Q & A by Eva Ash, adoptive parent and clinical psychologist

One of our most frequently asked questions has to do with . . .Group Travel or Not?

So, we posed this question to Eva Ash, an adoptive parent and clinical psychologist:

Q. As an adoptive family that has taken a homeland journey, how did you feel about traveling with a group before you traveled? What was it like to travel with a group? Are you happy or unhappy that you decided to travel with a group, and why?

Eva’s Answer

Eva’s answer is classic. It is what we hear from pretty much every family that has ever had qualms about group travel. Thanks Eva for your great input!

A. This was the exact question we had as we began to plan our homeland journey! We are not group travelers. But as we began to think seriously about how best to do a homeland tour, we realized several things that pointed us toward group travel in general and The Ties Program specifically.

  • First of all, if we had traveled independently I (the mom of the family) would have become the tour guide, travel agent, translator, and referee. Plus I wanted to still be on speaking terms with my family when we returned. We knew that by traveling with Ties all of the logistics would be taken care of for us.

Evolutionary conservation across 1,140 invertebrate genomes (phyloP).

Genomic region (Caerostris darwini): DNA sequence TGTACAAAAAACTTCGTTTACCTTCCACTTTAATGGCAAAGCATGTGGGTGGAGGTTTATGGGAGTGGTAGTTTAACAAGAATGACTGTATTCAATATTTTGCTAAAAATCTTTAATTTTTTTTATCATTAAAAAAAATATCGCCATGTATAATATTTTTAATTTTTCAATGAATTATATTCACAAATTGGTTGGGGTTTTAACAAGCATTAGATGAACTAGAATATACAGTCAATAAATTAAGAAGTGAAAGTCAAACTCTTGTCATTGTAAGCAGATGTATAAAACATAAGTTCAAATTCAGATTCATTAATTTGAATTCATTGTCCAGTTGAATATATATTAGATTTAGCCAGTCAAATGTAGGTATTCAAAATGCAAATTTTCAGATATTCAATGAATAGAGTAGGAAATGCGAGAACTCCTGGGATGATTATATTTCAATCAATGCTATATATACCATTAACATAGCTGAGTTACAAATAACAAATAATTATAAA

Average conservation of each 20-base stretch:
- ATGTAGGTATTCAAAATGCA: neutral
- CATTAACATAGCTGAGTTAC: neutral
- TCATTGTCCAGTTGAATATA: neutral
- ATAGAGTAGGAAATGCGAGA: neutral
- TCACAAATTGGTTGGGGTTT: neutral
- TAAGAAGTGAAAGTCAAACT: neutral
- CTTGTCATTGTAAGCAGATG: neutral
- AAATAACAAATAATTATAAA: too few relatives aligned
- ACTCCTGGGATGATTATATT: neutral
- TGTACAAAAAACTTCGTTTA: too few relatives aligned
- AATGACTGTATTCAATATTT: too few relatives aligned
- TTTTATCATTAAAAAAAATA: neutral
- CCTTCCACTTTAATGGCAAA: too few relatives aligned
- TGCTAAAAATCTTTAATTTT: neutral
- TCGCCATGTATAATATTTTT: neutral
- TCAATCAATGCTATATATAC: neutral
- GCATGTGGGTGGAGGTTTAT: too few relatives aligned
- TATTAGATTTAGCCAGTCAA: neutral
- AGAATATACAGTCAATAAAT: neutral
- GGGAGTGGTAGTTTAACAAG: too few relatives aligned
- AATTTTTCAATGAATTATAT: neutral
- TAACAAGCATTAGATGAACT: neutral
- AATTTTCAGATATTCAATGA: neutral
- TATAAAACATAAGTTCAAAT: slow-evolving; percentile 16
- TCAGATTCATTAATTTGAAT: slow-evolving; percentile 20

• Second, we knew that homeland travel (and actually any travel involving children) comes with extra stresses. We wanted to be able to “just” be parents on this trip so that we could take care of ourselves and our son should the emotion of homeland travel overwhelm one or more of us.
  • Third, we suspected that especially as an only child our son would benefit from traveling with other kids. And boy were we right on this one! The kids on our trip formed an amazingly close bond. While in-country, the kids loved to sit in the back of the bus chatting with each other, playing each other’s handheld gaming devices, and looking out the windows appreciating the beauty of their birth country. They loved knowing all the other kids at the hotel pools (the honeymooning couples didn’t seem to appreciate our group as much).
  • Finally, we thought that traveling with the support of social workers would benefit our whole family as we processed our experiences. Some of us swore before traveling that we would opt out of this part of the trip, but as it turned out none of us did. And surprisingly it was our son (famously a non-talker when it comes to adoption issues) who enjoyed the chat sessions the most!

But there was an added benefit to group travel that we hadn’t anticipated: having other adults to keep US company! We had so much in common since so many of us were anxiously excited about the trip: Would our kids love us or hate us for visiting their birth country? Had we picked the right age for homeland travel? Had we made the right decisions in terms of connecting (or not) with significant people from our kids’ early lives? Were we really going to eat the local delicacy of deep fried tarantula as we had promised our kids? (2 kids and 4 adults did!). It was also nice to travel with other families that look like ours and understand the particular politics of adoption from our son’s birth country.

So yes, in the end we were extremely satisfied that we made the choice to travel with a Ties group. In fact, we are planning a family trip to Paris and might just become group travelers. If only Ties led tours of European capitals…

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